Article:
In emerging markets, mobile devices have become more than a default channel to deliver rudimentary services to unbanked consumers. Improvements in handset capabilities and the expansion of the mobile-money model demonstrate a mature, diverse market and one that attracted IBM to make major inroads with a number of banks across Africa in just the past couple of months.
IBM has signed contracts with five of Kenya's largest banks: Credit Bank, Co-operative Bank, Family Bank, First National Bank of Kenya and National Industrial Credit Bank. That the specific services differ for each deal is a further sign of the maturation of the technology market.
"Throughout Africa, we are seeing increasing signals that more banks are keen to take advantage of the growing number of customers who own a mobile phone or can access the Internet to deliver financial services using the medium," says Tony Mwai, country general manager for IBM in East Africa.
Growth in the number of customer accounts has driven more banks to modernize their core banking software to handle the volume and integrate their transaction banking with mobile channels, Mwai says. "We have helped banks transform their systems to accommodate these new services in a cross-section of some of Africa's biggest markets," he says.
At National Bank of Kenya, IBM is providing information-technology services, hardware and software; at Family Bank, IBM is supporting the launch of new products and services; and Credit Bank is turning to IBM to manage a core banking overhaul.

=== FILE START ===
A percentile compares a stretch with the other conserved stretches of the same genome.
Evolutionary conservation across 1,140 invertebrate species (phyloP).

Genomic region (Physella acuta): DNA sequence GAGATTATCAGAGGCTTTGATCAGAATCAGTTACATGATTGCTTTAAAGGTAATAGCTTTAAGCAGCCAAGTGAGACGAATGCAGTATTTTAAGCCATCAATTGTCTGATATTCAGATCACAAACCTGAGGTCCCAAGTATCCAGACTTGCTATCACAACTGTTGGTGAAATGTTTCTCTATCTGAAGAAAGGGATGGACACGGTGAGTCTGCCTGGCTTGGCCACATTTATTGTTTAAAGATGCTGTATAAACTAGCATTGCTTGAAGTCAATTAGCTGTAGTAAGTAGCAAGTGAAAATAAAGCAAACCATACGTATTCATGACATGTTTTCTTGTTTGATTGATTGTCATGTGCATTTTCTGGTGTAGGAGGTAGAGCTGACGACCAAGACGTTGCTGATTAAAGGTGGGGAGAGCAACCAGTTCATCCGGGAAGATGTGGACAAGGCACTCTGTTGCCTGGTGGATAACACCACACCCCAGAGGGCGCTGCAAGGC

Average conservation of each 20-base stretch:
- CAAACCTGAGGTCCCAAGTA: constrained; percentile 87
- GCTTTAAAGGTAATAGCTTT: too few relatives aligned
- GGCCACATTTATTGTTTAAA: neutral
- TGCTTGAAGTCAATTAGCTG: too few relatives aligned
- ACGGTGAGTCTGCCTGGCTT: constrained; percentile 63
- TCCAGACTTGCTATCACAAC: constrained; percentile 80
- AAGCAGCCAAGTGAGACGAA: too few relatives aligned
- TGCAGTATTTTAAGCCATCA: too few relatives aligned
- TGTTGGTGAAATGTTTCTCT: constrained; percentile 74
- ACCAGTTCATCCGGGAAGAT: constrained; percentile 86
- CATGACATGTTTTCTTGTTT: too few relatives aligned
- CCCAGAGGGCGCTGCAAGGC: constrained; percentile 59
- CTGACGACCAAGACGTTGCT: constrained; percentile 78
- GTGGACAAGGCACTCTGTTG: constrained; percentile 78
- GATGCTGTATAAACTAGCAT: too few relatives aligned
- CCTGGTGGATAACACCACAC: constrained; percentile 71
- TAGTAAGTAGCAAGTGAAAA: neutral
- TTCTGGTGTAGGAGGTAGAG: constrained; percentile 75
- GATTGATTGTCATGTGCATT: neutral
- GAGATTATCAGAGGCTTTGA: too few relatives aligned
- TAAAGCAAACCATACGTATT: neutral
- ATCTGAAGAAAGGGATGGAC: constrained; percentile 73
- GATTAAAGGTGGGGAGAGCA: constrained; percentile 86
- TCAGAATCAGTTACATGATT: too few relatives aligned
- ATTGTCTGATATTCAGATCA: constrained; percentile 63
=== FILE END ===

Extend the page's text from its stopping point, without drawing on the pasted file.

IBM is seeing more interest in developing secondary financial services, Mwai says. These include commerce, insurance and savings, all delivered using digital banking systems.
That has led IBM to develop pooling and cost-cutting capabilities via a microfinance processing hub, which offers a shared multi tenant on demand software as a service (SaaS) technology platform to support retail banking.
"Already it is possible for farmers to purchase crop insurance using a mobile phone, without physically ever going to see an agent," he says. "Kenyans can start savings accounts on their mobile phones without ever having to visit a bank branch, and there are now over 400 Kenyan companies that accept mobile payments for goods and services."
The mobile enabled financial services market in Kenya first began to take hold in a big way at M-Pesa, a Kenyan telecom-driven mobile money service that at first faced rampant political opposition in that nation (see story).
IBM manages the tech that underlies the M-Pesa system via a contract with Vodafone, whose Safaricom affiliate operates the mobile money service. Overall mobile phone use has grown quickly in Africa, making it a hot spot for a variety of recent mobile banking plays beyond M-Pesa (see story).
"In places like rural Kenya, where access to banks is limited, there is a tendency to gravitate toward digital banking solutions," Mwai says. "Banks are also keen to expand their operations past the traditional brick and mortar model and this has led to more take up of services such as mobile and Internet."
In addition to the five Kenyan deals, IBM has also recently implemented technology at Commercial Bank of Ethiopia; National Microfinance Bank of Tanzania; First National Bank of Nambia; and Union Bank, Intercontinental Bank and FinBank in Nigeria.
The deployments are challenging, as global regulations differ in varied jurisdictions.
"As each implementation is conduced on a case-by-case basis, it is difficult to pinpoint the specific obstacles that banks encounter," Mwai says. "In most cases, our clients … will be responsible for managing the security, regulatory and infrastructure requirements, while we provide the solution to manage that process."
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